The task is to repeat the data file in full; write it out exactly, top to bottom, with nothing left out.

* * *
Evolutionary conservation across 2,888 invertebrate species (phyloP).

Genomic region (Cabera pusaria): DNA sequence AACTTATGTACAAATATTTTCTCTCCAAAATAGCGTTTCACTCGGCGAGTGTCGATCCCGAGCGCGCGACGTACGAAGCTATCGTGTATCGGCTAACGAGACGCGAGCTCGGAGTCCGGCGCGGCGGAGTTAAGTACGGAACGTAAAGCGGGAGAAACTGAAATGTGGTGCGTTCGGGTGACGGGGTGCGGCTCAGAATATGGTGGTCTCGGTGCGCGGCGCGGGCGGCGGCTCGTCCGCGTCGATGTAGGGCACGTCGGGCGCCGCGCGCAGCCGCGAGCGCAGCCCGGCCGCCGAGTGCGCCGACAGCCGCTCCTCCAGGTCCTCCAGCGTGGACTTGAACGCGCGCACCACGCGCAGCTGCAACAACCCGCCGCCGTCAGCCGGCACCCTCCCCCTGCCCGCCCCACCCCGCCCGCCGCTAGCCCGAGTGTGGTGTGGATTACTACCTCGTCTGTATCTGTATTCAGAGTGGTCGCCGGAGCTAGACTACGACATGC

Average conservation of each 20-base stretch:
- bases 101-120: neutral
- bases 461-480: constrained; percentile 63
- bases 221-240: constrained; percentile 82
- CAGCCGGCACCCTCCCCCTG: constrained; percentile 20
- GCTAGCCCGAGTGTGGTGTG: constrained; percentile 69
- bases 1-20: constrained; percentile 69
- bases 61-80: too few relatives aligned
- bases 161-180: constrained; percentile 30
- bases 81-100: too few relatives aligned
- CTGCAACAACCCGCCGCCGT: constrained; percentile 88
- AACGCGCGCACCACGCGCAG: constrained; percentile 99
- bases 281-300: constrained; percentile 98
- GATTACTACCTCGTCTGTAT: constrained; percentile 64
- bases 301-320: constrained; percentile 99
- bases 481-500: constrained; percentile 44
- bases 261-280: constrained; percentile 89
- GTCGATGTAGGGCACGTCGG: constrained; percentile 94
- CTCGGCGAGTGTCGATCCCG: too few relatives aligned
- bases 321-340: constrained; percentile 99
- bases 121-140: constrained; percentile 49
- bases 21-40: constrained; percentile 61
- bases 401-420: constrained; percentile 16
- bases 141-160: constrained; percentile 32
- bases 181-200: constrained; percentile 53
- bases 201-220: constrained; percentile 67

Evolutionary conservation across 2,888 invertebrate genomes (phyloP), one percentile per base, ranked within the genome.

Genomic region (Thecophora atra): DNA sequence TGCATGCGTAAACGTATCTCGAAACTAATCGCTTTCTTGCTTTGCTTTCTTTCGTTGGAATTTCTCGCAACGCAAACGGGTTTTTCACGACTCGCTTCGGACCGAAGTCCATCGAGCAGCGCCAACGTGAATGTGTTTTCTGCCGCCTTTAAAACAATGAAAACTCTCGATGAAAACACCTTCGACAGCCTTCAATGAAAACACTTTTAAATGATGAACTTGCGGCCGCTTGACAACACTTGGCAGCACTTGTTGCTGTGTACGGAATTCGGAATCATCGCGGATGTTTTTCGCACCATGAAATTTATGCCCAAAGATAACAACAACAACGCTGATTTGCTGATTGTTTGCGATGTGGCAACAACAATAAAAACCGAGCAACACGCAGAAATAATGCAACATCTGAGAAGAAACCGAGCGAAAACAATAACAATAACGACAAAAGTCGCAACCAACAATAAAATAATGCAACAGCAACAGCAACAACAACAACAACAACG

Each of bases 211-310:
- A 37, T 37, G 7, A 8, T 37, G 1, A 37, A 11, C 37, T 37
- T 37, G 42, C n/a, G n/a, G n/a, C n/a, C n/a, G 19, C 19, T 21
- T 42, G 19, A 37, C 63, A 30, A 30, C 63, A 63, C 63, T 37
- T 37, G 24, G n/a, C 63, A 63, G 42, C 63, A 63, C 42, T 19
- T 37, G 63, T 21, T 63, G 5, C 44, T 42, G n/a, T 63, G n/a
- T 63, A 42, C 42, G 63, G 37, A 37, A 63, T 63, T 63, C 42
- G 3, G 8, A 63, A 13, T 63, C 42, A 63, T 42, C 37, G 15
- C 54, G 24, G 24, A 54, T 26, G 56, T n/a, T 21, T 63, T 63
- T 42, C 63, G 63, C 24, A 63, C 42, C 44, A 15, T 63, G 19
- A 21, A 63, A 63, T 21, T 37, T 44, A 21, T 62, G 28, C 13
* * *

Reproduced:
Evolutionary conservation across 2,888 invertebrate species (phyloP).

Genomic region (Cabera pusaria): DNA sequence AACTTATGTACAAATATTTTCTCTCCAAAATAGCGTTTCACTCGGCGAGTGTCGATCCCGAGCGCGCGACGTACGAAGCTATCGTGTATCGGCTAACGAGACGCGAGCTCGGAGTCCGGCGCGGCGGAGTTAAGTACGGAACGTAAAGCGGGAGAAACTGAAATGTGGTGCGTTCGGGTGACGGGGTGCGGCTCAGAATATGGTGGTCTCGGTGCGCGGCGCGGGCGGCGGCTCGTCCGCGTCGATGTAGGGCACGTCGGGCGCCGCGCGCAGCCGCGAGCGCAGCCCGGCCGCCGAGTGCGCCGACAGCCGCTCCTCCAGGTCCTCCAGCGTGGACTTGAACGCGCGCACCACGCGCAGCTGCAACAACCCGCCGCCGTCAGCCGGCACCCTCCCCCTGCCCGCCCCACCCCGCCCGCCGCTAGCCCGAGTGTGGTGTGGATTACTACCTCGTCTGTATCTGTATTCAGAGTGGTCGCCGGAGCTAGACTACGACATGC

Average conservation of each 20-base stretch:
- bases 101-120: neutral
- bases 461-480: constrained; percentile 63
- bases 221-240: constrained; percentile 82
- CAGCCGGCACCCTCCCCCTG: constrained; percentile 20
- GCTAGCCCGAGTGTGGTGTG: constrained; percentile 69
- bases 1-20: constrained; percentile 69
- bases 61-80: too few relatives aligned
- bases 161-180: constrained; percentile 30
- bases 81-100: too few relatives aligned
- CTGCAACAACCCGCCGCCGT: constrained; percentile 88
- AACGCGCGCACCACGCGCAG: constrained; percentile 99
- bases 281-300: constrained; percentile 98
- GATTACTACCTCGTCTGTAT: constrained; percentile 64
- bases 301-320: constrained; percentile 99
- bases 481-500: constrained; percentile 44
- bases 261-280: constrained; percentile 89
- GTCGATGTAGGGCACGTCGG: constrained; percentile 94
- CTCGGCGAGTGTCGATCCCG: too few relatives aligned
- bases 321-340: constrained; percentile 99
- bases 121-140: constrained; percentile 49
- bases 21-40: constrained; percentile 61
- bases 401-420: constrained; percentile 16
- bases 141-160: constrained; percentile 32
- bases 181-200: constrained; percentile 53
- bases 201-220: constrained; percentile 67

Evolutionary conservation across 2,888 invertebrate genomes (phyloP), one percentile per base, ranked within the genome.

Genomic region (Thecophora atra): DNA sequence TGCATGCGTAAACGTATCTCGAAACTAATCGCTTTCTTGCTTTGCTTTCTTTCGTTGGAATTTCTCGCAACGCAAACGGGTTTTTCACGACTCGCTTCGGACCGAAGTCCATCGAGCAGCGCCAACGTGAATGTGTTTTCTGCCGCCTTTAAAACAATGAAAACTCTCGATGAAAACACCTTCGACAGCCTTCAATGAAAACACTTTTAAATGATGAACTTGCGGCCGCTTGACAACACTTGGCAGCACTTGTTGCTGTGTACGGAATTCGGAATCATCGCGGATGTTTTTCGCACCATGAAATTTATGCCCAAAGATAACAACAACAACGCTGATTTGCTGATTGTTTGCGATGTGGCAACAACAATAAAAACCGAGCAACACGCAGAAATAATGCAACATCTGAGAAGAAACCGAGCGAAAACAATAACAATAACGACAAAAGTCGCAACCAACAATAAAATAATGCAACAGCAACAGCAACAACAACAACAACAACG

Each of bases 211-310:
- A 37, T 37, G 7, A 8, T 37, G 1, A 37, A 11, C 37, T 37
- T 37, G 42, C n/a, G n/a, G n/a, C n/a, C n/a, G 19, C 19, T 21
- T 42, G 19, A 37, C 63, A 30, A 30, C 63, A 63, C 63, T 37
- T 37, G 24, G n/a, C 63, A 63, G 42, C 63, A 63, C 42, T 19
- T 37, G 63, T 21, T 63, G 5, C 44, T 42, G n/a, T 63, G n/a
- T 63, A 42, C 42, G 63, G 37, A 37, A 63, T 63, T 63, C 42
- G 3, G 8, A 63, A 13, T 63, C 42, A 63, T 42, C 37, G 15
- C 54, G 24, G 24, A 54, T 26, G 56, T n/a, T 21, T 63, T 63
- T 42, C 63, G 63, C 24, A 63, C 42, C 44, A 15, T 63, G 19
- A 21, A 63, A 63, T 21, T 37, T 44, A 21, T 62, G 28, C 13